WHAT IS DEEP VEIN THROMBOSIS?
Deep vein thrombosis (DVT) occurs when a blood clot (thrombus) forms in one or more of the deep veins in your body, usually in your legs. Deep vein thrombosis can cause leg pain or swelling, but also can occur with no symptoms.
Deep vein thrombosis can develop if you have certain medical conditions that affect how your blood clots. It can also happen if you don’t move for a long time, such as after surgery or an accident, or when you’re confined to bed.
Deep vein thrombosis can be very serious because blood clots in your veins can break loose, travel through your bloodstream and lodge in your lungs, blocking blood flow (pulmonary embolism).
There are both superficial and deep veins in the limbs or extremities (arms and legs). A blood clot in the deep veins is a concern because it can cause life-threatening complications.
A blood clot (thrombus) in the deep venous system of the leg becomes dangerous if a piece of the blood clot breaks off or travels through the blood stream, through the heart, and into the pulmonary arteries forming a pulmonary embolism. A person may not have signs or symptoms of a small pulmonary embolism (blood clot in the lungs), but a large embolism can be fatal.
Risk factors for blood clot formation include immobility, a genetic tendency toward blood clotting, and injury to veins or adjacent tissues occurs.
Symptoms of DVT or blood clot in the leg include:
+ Redness of the leg or arm
Deep vein thrombosis (DVT) treatment is aimed at preventing the clot from getting bigger and preventing it from breaking loose and causing a pulmonary embolism. Then the goal becomes reducing your chances of deep vein thrombosis happening again.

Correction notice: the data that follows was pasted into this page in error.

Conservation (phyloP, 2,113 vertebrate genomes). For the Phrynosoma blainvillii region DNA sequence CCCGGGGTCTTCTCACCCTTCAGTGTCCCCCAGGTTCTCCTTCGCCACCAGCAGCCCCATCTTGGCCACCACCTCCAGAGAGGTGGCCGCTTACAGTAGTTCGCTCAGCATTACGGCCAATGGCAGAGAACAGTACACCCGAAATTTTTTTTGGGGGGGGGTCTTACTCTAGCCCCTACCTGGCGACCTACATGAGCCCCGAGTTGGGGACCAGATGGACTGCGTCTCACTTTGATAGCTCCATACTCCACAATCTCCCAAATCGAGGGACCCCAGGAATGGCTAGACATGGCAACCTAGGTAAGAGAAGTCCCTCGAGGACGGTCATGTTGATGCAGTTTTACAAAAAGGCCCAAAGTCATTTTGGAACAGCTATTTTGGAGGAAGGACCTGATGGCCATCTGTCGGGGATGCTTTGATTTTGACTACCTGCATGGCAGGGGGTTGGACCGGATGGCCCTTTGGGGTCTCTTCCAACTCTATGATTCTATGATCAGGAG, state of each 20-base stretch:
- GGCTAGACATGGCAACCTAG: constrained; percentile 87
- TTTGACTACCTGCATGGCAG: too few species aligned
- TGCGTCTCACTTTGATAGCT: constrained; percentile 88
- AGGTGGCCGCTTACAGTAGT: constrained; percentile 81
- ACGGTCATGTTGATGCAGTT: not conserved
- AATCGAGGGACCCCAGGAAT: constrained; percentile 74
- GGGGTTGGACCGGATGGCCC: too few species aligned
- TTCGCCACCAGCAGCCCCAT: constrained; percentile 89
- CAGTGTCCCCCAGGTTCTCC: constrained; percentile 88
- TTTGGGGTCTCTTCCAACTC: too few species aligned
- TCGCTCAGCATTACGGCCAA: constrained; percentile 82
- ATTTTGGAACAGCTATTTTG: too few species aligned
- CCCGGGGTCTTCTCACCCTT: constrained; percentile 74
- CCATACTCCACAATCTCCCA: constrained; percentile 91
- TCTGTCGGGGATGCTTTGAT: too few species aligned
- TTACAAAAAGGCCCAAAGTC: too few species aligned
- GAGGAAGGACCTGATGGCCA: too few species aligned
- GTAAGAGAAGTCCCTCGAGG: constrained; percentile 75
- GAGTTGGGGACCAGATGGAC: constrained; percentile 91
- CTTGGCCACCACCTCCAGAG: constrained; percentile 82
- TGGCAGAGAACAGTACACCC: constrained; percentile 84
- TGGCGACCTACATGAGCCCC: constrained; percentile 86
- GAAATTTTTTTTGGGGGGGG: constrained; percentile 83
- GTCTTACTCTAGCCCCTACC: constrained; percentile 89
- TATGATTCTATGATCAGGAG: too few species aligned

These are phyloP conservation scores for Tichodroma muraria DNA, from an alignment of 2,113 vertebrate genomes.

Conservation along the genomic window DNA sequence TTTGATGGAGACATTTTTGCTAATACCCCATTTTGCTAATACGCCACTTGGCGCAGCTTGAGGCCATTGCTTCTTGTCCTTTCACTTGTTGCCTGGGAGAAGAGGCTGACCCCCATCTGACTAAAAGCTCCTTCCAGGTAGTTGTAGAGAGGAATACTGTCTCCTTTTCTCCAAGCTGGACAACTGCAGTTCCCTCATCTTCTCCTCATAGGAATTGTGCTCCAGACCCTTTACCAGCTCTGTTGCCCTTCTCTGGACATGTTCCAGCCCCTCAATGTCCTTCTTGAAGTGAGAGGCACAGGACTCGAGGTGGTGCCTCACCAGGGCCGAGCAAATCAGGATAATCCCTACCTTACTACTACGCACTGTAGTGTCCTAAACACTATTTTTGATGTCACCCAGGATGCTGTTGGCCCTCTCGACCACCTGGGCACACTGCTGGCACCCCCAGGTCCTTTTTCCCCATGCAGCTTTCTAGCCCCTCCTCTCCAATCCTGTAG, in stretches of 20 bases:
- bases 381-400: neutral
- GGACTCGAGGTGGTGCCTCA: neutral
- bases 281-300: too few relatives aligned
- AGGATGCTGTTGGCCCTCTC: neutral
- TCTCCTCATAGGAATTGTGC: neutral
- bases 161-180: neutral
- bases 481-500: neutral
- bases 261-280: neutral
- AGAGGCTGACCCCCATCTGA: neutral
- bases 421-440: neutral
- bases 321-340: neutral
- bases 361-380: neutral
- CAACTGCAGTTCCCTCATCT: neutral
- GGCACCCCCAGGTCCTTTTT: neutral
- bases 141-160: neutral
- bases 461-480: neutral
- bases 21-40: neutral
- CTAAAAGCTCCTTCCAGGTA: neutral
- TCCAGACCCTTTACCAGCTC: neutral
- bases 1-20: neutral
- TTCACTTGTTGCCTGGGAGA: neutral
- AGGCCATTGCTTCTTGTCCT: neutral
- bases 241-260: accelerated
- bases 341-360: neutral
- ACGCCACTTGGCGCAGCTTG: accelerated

Deep vein thrombosis treatment options include:
Blood thinners. Deep vein thrombosis is most commonly treated with anticoagulants, also called blood thinners. These drugs, which can be injected or taken as pills, decrease your blood’s ability to clot. They don’t break up existing blood clots, but they can prevent clots from getting bigger and reduce your risk of developing more clots.
The injectable medications can be given as a shot under the skin or by injection into your arm vein (intravenous).
Heparin is typically given intravenously. Other similar blood thinners, such as enoxaparin (Lovenox), dalteparin (Fragmin) or fondaparinux (Arixtra), are injected under the skin.
You might receive an injectable blood thinner for a few days, after which pills such as warfarin (Coumadin, Jantoven) or dabigatran (Pradaxa) are started. Once warfarin has thinned your blood, the injectable blood thinners are stopped.
Other blood thinners can be given in pill form without the need for an injectable blood thinner. These include rivaroxaban (Xarelto), apixaban (Eliquis) or edoxaban (Savaysa).
You might need to take blood thinner pills for three months or longer. It’s important to take them exactly as your doctor instructs because taking too much or too little can cause serious side effects.
If you take warfarin, you’ll need periodic blood tests to check how long it takes your blood to clot. Pregnant women shouldn’t take certain blood-thinning medications.
Clot busters. If you have a more serious type of deep vein thrombosis or pulmonary embolism, or if other medications aren’t working, your doctor might prescribe drugs that break up clots quickly, called clot busters or thrombolytics.
These drugs are either given through an IV line to break up blood clots or through a catheter placed directly into the clot. These drugs can cause serious bleeding, so they’re generally reserved for severe cases of blood clots.
Filters. If you can’t take medicines to thin your blood, you might have a filter inserted into a large vein — the vena cava — in your abdomen. A vena cava filter prevents clots that break loose from lodging in your lungs.
Compression stockings. To help prevent swelling associated with deep vein thrombosis, these are worn on your legs from your feet to about the level of your knees.